BY nathan luff, manager of children’s and YA programme, SYdney writer’s festival, Australia
We asked Nathan Luff, newly appointed Manager of Children’s and Young Adult Programmes at the Sydney Writer’s Festival, what books he likes to recommend that feature theatrical content. As well as being a published children’s book author, Nathan works part time as a teacher specializing in creative writing and performing arts.
Horrible Harriet by Leigh Hobbs
This book doesn’t feature the theatre but it is one of my favourite books to get kids to adapt into a play. It has a great range of characters—big, loud characters for those big, loud kids, and soft, gentle characters for the reluctant performers—plus a clear plot that is easy to sequence into scenes. Being set mostly at school, with real people, it’s also an easy book to bring to life with limited resources. This book was adapted for the professional stage by the wonderful Maryam Master.
The Grizzled Grist Does Not Exist by Juliette MacIver & illustrated by Sarah Davis
Books that feature journeys into the woods/forest/etc are fantastic for adapting into plays. Think We’re Going on a Bear Hunt or The Gruffalo. This book is very much in that vein, with a fun rhyming text, another cast of fun characters, and a great creature (the Grizzled Grist) to bring to life. Kids must really engage their imaginations and there is also scope for creative interpretation.
JUNIOR & MIDDLE GRADE
The Right Way to Rock by Nat Amoore
Nat Amoore has a love of performance and especially the exuberance of musical theatre, which is completely evident in this book. A boy’s parents are obsessed with rock and he has to hide the fact that he has secretly joined a musical theatre appreciation society. There are lots of modified song lyrics that are fun to sing aloud and some great messages about individuality. Great jumping off point for kids to learn about the musicals referenced.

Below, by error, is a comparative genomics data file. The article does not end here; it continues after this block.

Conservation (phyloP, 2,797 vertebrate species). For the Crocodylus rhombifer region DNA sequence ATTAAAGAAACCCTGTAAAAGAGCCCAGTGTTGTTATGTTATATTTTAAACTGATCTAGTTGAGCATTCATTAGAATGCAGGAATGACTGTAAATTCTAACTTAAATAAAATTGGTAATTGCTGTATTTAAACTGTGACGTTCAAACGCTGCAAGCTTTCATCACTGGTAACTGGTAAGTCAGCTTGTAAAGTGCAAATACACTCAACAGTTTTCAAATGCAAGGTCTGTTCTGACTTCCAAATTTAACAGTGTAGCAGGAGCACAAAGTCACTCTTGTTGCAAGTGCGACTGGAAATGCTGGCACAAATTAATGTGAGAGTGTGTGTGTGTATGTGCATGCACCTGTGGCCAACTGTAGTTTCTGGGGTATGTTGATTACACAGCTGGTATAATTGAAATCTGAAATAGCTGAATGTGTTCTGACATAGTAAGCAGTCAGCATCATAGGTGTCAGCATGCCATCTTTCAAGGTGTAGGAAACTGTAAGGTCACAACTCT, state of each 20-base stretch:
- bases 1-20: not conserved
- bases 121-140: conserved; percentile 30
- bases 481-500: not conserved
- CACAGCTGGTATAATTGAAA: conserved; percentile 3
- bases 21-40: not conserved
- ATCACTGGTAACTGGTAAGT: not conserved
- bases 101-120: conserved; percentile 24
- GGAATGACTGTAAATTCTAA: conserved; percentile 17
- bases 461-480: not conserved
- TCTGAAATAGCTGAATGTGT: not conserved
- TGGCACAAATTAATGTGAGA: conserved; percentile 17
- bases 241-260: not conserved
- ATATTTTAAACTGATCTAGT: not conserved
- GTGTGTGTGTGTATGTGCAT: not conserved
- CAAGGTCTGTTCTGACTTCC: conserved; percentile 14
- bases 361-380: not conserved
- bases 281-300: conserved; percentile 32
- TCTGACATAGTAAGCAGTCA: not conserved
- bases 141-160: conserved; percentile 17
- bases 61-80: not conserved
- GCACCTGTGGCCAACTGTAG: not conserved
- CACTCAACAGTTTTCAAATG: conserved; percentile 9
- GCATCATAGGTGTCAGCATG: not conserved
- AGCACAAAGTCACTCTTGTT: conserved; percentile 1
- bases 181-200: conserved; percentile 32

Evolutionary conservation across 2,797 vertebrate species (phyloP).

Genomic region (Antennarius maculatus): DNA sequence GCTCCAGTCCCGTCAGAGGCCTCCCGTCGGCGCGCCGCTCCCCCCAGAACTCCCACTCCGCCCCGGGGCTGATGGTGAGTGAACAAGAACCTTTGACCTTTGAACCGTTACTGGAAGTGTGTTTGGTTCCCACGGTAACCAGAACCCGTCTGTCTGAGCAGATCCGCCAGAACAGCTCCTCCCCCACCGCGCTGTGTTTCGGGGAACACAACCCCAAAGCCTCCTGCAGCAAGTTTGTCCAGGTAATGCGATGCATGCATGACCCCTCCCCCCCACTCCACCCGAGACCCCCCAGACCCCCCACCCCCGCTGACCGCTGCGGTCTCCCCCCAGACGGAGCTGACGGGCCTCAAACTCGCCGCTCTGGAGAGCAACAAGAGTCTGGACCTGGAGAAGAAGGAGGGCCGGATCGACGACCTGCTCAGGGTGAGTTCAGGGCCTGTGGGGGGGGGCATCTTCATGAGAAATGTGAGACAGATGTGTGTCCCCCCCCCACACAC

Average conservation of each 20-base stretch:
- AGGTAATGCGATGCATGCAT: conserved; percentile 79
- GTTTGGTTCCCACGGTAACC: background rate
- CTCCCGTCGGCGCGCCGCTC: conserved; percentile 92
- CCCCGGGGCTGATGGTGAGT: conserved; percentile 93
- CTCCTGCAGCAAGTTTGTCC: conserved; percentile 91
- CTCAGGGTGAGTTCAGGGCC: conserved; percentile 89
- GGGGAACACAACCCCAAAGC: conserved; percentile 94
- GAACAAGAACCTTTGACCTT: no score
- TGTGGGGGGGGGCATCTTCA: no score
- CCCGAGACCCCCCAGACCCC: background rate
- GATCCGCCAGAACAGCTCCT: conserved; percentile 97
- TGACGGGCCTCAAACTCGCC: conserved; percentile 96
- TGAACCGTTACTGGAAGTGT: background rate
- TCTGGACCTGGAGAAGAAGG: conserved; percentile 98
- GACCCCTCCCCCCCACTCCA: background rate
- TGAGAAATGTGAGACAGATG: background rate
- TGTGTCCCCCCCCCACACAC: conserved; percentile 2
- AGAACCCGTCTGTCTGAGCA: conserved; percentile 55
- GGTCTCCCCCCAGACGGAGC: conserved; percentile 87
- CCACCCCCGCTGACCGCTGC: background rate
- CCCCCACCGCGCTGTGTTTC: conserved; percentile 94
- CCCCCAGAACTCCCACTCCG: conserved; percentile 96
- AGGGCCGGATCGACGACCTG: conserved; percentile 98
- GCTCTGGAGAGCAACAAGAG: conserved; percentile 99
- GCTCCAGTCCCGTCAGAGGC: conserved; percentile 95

Derek Dool Super Cool by Adrian Beck, illustrated by Scott Edgar
Derek must compete in a dance off—there is a lot riding on this performance. This could mean that for the first time in history, the kids in Derek’s class will see him as the coolest, funniest, most awesome kid that he is really is! If only there were more dance battles in real life. I love a book with a big performance scene and so much riding on it.
Ella at Eden: Musical Mystery by Laura Sieveking
I’ve always loved a plot where characters are working towards some big performance, and of course they have to endure all the dramas that try to stop that performance from happening. There’s always more drama off stage than on! In recent years, this entry in the Ella at Eden series has been my favourite with this particular type of plot.
Thai-riffic! by Oliver Phommavanh
This book isn’t about the theatre but I’ve included it because I had the privilege of adapting it for the theatre! There are certainly some very theatrical elements in the book that we could include in the stage version, such as an odd teacher who talks to his students through stuffed toys, and then there is the wonderful Songkran festival.
Anything but Fine and Take a Bow, Noah Mitchell by Tobias Madden
Tobias is an ex-performer (dance and musical theatre) and so it’s no surprise that his first two young adult novels both feature the performance arts. In Anything but Fine, the main character suffers an injury that stops them from being able to perform ballet, while in Noah Mitchell, the main characters are working on a show behind the scenes. Both books are delightful and perfect for those older readers who love anything theatre related.
Drama by Raina Telgemeier
You couldn’t have a list about theatrical books without this one. A fabulous graphic novel about a theatre-lover who works in her school’s drama production crew. I also love books about the kids working behind the scenes in shows because often they are the people in real life who get none of the glory or credit for the hard work they do.
This book list was inspired by recent Gecko Press releases with theatrical links.
The Grizzled Grist Does Not Exist! by Juliette MacIver, illustrated by Sarah Davis, has been adapted for a public performance by Wellington’s Capital E Children’s Theatre as part of Verb Festival.
Duck’s Backyard is a slapstick two-hander written by Ulrich Hub, actor, director and writer of plays and screenplays as well as children’s books. Illustrated by Jörg Mühle.
Discover Children’s Story Centre in London is currently adapting Waiting For Goliath by Antje Damm for their storytime performance.